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Summary for 1201 Alaskan WAY / Parcel ID 7666202485 / Inv #

Historic Name: Pier 4 Common Name: Pier 55
Style: Commercial, Other - Utilitarian Neighborhood: Downtown Urban Center
Built By: Year Built: 1902
In the opinion of the survey, this property appears to meet the criteria of the Seattle Landmarks Preservation Ordinance.
In the opinion of the survey, this property is located in a potential historic districe (National and/or local).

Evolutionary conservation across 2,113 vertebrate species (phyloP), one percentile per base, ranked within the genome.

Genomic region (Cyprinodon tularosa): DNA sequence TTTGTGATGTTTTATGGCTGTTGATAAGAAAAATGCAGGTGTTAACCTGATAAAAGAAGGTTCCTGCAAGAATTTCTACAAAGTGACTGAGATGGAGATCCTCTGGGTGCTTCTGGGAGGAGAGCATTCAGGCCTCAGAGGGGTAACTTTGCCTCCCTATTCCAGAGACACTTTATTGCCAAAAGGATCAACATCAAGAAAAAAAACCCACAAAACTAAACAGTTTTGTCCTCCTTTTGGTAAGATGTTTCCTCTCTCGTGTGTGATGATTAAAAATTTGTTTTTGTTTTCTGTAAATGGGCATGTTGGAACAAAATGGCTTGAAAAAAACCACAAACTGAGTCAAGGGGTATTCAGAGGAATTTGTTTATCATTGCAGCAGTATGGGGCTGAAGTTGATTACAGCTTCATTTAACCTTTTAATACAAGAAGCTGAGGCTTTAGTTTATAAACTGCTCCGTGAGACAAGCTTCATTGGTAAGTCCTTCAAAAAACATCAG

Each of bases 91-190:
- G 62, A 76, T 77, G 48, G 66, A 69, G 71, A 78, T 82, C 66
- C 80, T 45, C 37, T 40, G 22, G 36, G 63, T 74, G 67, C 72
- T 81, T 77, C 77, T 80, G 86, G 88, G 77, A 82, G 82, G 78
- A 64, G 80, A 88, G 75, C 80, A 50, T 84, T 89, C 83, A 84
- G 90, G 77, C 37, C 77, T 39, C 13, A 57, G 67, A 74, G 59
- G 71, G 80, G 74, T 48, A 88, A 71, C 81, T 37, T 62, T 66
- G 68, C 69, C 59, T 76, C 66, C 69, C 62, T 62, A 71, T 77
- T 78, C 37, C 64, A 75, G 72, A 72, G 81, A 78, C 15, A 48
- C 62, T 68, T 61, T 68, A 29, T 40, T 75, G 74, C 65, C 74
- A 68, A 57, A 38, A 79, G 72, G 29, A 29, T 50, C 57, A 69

Renamed Pier 55 during World War II, Pier 4 and its waterfront transit shed, as constructed in 1900, collapsed dramatically in September 1901. Although during the collapse, the pier brought down with it at least 1700 tons of freight, there were no fatalities. In 1902, the Northern Pacific Railroad completed the reconstruction of the pier, which now had improved bracing. Pier 4/55 was the first of three adjacent piers built between Madison and University Streets by the Northern Pacific Railroad. The pier was first constructed in 1900, according to the uniform northeast-southwest angle, prescribed by City Engineer Reginald Thomson and Assistant City Engineer George Cotterill in the 1897 tidelands replat. Previously the piers had generally been constructed perpendicular to the waterfront. Thomson and Cotterrill saw this as an impending logistical problem, since the waterfront itself changes directions at both Yesler Way and Union Street: if numerous piers of great length were built, they could potentially bump into each other. As in the case of Pier 3/54 and Pier 5/ 56, a Northern Pacific Railroad spur ran along the south side of the pier. The new angle of the wharves also meant that the train (and its track) were no longer forced to turn at a sharp right angle. The Arlington Dock Company, the pier’s first tenant, was a shipping agent for steamships that carried passengers from several West Coast cities to Alaska, Asia and Europe. Sited next to Pier 5/ 56, also an Arlington Dock and the home of Frank Waterhouse and Company, the pier was a center of shipping activity. Early on, it was often filled with crowds of passengers bound for Alaska. The pier ceased to be a shipping terminus around World War I. The Fisheries Supply Company then occupied the pier at least from 1938 to the 1980s. The pier shed was remodeled in 1945, with structural changes made by M. O. Sylliasen. Further structural strengthening, particularly of the existing deck, was done by the engineering firm of Harvey Dodd and Associates in the 1960s. Along with Pier 56, Pier 55’s pier structure was considerably beefed up in the late 1990s. It was also in the 1990s that the pier shed’s exterior was also altered. Despite these changes, along with Piers 54 to 59, Pier 55, as a working pier, retains the most important elements of its original appearance and a strong sense of its original architectural character and workmanship. All of these piers present the last and best examples of Seattle’s waterfront transit sheds. Pier 55, along with Pier 56, is particularly significant as an early transportation hub, associated with the early economic development of Seattle.